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TIN news:    The International Bridge, Tunnel and Turnpike Association (IBTTA) has applauded the Obama Administration for including language in its surface transportation reauthorisation proposal, the Grow America Act, released earlier today that would ‘eliminate the prohibition on tolling existing free Interstate highways.’
Released in a press call by US Secretary of Transportation Anthony Foxx, the Administration’s transportation reauthorisation bill sent to Congress today states that it would: eliminate the prohibition on tolling existing free Interstate highways, subject to the approval of the Secretary, for purposes of reconstruction, thus providing States greater flexibility to use tolling as a revenue source for needed reconstruction activities on all components of their highway systems. This section would allow any State or public agency to impose variable tolls on existing highways, bridges, or tunnels for purposes of congestion management, subject to the approval of the Secretary.
 “In releasing their proposal today, Secretary Foxx and the Administration recognise the importance of giving states the maximum amount of flexibility to use all appropriate funding and financing tools to meet their 21st century funding challenges,” said Patrick Jones, executive director and CEO of IBTTA.  “We applaud the Administration for taking the bold step of proposing to lift the ban on interstate tolling.”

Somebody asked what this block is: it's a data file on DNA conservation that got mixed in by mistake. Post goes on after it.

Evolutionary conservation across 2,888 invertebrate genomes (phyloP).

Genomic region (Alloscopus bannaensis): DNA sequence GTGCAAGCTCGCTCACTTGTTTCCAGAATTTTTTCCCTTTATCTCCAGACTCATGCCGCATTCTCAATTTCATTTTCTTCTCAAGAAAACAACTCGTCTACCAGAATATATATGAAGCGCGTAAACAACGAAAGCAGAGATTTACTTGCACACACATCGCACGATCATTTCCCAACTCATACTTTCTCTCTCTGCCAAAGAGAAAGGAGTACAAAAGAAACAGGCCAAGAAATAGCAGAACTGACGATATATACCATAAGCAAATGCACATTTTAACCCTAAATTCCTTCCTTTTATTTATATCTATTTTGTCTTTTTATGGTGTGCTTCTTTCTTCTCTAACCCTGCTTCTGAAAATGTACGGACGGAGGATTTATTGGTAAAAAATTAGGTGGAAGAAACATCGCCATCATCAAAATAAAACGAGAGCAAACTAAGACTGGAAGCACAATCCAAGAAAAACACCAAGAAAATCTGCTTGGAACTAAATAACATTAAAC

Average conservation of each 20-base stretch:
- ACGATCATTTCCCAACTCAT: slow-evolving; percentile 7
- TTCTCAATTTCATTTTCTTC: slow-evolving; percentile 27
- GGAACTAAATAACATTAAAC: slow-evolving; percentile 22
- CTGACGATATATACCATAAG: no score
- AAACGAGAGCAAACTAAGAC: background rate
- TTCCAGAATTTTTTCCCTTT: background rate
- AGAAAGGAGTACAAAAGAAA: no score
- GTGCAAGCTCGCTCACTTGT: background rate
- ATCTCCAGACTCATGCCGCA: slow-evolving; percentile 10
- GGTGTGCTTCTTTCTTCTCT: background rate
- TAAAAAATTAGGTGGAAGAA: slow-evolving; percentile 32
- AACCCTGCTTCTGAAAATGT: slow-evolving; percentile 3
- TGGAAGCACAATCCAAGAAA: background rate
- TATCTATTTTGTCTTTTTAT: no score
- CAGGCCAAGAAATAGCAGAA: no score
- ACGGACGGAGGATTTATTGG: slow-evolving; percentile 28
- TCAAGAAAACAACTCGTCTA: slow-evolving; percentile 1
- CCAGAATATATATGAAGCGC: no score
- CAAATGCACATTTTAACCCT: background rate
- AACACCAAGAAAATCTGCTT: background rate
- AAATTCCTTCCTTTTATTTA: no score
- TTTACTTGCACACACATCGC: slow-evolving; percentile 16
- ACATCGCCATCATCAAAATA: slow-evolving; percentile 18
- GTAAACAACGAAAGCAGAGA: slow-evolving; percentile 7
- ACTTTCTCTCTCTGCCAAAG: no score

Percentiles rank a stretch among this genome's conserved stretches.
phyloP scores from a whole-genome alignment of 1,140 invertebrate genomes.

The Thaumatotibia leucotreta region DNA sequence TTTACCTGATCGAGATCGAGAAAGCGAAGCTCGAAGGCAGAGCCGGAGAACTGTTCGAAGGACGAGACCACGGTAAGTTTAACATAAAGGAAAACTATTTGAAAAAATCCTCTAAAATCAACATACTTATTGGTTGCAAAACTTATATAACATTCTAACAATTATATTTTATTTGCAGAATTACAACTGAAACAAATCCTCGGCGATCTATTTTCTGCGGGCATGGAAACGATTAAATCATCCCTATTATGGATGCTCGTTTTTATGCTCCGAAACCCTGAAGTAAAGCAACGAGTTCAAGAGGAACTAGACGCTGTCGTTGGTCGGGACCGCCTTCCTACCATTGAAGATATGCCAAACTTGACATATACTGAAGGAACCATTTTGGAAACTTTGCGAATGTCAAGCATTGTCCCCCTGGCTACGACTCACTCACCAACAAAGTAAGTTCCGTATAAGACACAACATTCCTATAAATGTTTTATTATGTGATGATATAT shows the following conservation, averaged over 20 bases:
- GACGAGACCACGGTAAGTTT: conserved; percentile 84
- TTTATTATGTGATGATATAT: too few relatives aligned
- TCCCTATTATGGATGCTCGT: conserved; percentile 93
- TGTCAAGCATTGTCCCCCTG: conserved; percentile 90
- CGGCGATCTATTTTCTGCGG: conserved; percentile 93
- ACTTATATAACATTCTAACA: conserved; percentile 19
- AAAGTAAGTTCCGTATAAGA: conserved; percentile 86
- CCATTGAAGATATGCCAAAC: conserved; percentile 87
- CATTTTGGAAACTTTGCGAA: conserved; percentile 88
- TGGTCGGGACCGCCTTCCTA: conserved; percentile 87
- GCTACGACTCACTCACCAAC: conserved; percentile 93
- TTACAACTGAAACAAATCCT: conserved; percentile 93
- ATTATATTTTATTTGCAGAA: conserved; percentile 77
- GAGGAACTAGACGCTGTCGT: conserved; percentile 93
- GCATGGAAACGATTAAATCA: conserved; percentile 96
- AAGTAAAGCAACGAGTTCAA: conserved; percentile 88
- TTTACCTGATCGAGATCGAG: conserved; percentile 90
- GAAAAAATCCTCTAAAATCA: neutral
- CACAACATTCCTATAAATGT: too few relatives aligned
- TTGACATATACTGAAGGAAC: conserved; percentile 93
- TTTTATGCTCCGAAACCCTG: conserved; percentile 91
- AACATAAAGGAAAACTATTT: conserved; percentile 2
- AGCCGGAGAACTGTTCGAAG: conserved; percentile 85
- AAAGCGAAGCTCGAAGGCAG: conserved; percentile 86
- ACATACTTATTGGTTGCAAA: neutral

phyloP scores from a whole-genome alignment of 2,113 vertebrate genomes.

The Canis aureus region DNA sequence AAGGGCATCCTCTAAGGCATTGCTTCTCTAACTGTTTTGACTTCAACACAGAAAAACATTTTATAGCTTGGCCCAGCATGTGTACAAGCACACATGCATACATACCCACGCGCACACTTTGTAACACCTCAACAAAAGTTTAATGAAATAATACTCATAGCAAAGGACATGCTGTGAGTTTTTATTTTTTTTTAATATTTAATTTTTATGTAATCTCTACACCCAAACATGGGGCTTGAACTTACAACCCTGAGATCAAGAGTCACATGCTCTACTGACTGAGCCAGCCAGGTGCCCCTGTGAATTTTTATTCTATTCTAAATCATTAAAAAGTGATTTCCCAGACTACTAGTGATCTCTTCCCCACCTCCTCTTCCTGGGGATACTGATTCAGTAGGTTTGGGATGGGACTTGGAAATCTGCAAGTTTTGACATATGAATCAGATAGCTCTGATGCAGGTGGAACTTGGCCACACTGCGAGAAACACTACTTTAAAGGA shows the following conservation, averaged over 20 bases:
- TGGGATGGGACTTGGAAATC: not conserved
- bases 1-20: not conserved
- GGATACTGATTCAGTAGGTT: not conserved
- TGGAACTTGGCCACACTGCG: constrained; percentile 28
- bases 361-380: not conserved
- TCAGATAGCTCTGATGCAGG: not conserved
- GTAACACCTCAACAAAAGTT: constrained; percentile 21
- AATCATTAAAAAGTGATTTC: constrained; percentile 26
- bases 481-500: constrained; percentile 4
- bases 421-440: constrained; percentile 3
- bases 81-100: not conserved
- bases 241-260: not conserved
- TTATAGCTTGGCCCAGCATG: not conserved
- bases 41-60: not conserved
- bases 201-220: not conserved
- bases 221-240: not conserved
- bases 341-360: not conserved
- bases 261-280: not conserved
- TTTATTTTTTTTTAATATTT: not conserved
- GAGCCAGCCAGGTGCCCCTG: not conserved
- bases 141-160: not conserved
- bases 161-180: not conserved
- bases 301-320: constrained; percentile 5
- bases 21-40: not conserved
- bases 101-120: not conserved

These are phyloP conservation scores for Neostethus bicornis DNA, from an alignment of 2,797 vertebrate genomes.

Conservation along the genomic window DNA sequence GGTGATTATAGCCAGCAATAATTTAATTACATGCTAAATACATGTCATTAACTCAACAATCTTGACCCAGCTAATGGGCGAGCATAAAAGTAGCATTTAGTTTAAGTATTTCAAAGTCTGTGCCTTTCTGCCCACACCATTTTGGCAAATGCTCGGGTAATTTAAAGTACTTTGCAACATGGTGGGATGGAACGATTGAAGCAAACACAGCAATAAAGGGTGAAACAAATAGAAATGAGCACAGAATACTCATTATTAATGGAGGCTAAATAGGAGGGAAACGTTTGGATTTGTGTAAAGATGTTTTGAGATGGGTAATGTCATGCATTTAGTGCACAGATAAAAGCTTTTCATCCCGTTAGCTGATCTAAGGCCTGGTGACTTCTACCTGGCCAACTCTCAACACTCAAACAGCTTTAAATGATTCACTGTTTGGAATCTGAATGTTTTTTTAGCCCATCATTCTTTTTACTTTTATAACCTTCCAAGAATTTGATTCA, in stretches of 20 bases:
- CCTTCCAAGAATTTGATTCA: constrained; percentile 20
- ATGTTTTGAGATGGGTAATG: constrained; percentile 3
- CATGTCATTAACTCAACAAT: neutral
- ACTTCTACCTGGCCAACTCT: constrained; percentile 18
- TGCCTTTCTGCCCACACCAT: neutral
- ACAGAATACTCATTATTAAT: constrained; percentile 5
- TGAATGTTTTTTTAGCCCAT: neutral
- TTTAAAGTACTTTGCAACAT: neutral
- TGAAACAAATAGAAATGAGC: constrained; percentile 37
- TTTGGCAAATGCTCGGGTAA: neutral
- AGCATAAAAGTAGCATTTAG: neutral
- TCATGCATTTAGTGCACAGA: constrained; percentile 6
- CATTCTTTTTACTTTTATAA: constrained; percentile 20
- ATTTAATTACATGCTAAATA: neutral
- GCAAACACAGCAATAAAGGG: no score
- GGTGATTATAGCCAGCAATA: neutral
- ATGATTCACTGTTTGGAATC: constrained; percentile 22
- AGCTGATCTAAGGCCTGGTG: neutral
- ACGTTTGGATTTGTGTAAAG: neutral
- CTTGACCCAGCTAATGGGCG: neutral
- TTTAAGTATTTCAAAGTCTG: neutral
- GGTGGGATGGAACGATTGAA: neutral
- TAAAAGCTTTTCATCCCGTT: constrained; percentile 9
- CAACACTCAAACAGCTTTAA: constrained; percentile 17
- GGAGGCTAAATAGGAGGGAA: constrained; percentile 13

Jones continued, “Now is the time to incorporate new and innovative ways to fund our nation’s transportation needs. Currently, 35 states have leveraged the power of tolling as a proven and effective option to meet their infrastructure needs.  Today’s Administration proposal opens the door for state governments to take advantage of all the tools in the toolbox to meet their local transportation funding needs.”
 “Tolling is a proven and effective tool to fund and finance more than 5,000 miles of roads, bridges and tunnels in 35 states. To ensure our roads and bridges remain safe and reliable requires a variety of solutions. All options should be on the table so that states can choose the funding methods that work best for them.” Jones said.

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